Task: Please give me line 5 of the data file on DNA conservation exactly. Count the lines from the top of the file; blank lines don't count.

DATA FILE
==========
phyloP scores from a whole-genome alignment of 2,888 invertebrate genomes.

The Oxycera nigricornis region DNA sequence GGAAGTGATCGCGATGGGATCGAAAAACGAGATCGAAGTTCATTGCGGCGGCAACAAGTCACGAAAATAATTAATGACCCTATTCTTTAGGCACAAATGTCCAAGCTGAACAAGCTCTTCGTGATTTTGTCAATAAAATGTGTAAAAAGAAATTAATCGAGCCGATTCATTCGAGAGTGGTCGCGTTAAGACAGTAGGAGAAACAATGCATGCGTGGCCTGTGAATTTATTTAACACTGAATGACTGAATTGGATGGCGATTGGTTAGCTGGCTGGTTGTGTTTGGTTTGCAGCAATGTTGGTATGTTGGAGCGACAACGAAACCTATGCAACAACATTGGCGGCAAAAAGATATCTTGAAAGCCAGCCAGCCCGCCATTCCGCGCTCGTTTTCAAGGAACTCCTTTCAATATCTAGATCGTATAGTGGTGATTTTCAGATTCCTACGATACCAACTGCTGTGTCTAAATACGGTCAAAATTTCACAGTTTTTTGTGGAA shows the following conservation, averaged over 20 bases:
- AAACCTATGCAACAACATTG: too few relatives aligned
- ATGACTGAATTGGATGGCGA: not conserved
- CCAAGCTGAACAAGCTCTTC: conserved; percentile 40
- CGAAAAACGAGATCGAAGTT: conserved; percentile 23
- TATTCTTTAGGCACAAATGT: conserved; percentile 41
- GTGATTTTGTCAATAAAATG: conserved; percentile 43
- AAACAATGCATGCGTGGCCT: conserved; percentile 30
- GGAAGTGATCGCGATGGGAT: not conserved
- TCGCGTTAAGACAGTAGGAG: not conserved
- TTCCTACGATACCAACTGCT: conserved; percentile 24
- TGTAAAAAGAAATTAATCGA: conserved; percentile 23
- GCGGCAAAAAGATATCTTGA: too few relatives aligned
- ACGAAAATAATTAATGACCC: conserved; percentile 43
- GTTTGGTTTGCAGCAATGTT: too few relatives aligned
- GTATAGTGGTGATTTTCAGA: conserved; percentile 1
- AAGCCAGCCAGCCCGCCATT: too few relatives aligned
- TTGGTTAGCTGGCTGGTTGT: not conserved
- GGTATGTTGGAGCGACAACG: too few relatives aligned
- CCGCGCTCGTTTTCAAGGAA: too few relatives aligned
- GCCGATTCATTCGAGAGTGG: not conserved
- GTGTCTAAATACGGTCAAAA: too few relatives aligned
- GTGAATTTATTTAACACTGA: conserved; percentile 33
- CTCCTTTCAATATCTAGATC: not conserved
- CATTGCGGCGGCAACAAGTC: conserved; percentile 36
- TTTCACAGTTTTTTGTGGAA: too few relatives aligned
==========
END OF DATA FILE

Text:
- CCAAGCTGAACAAGCTCTTC: conserved; percentile 40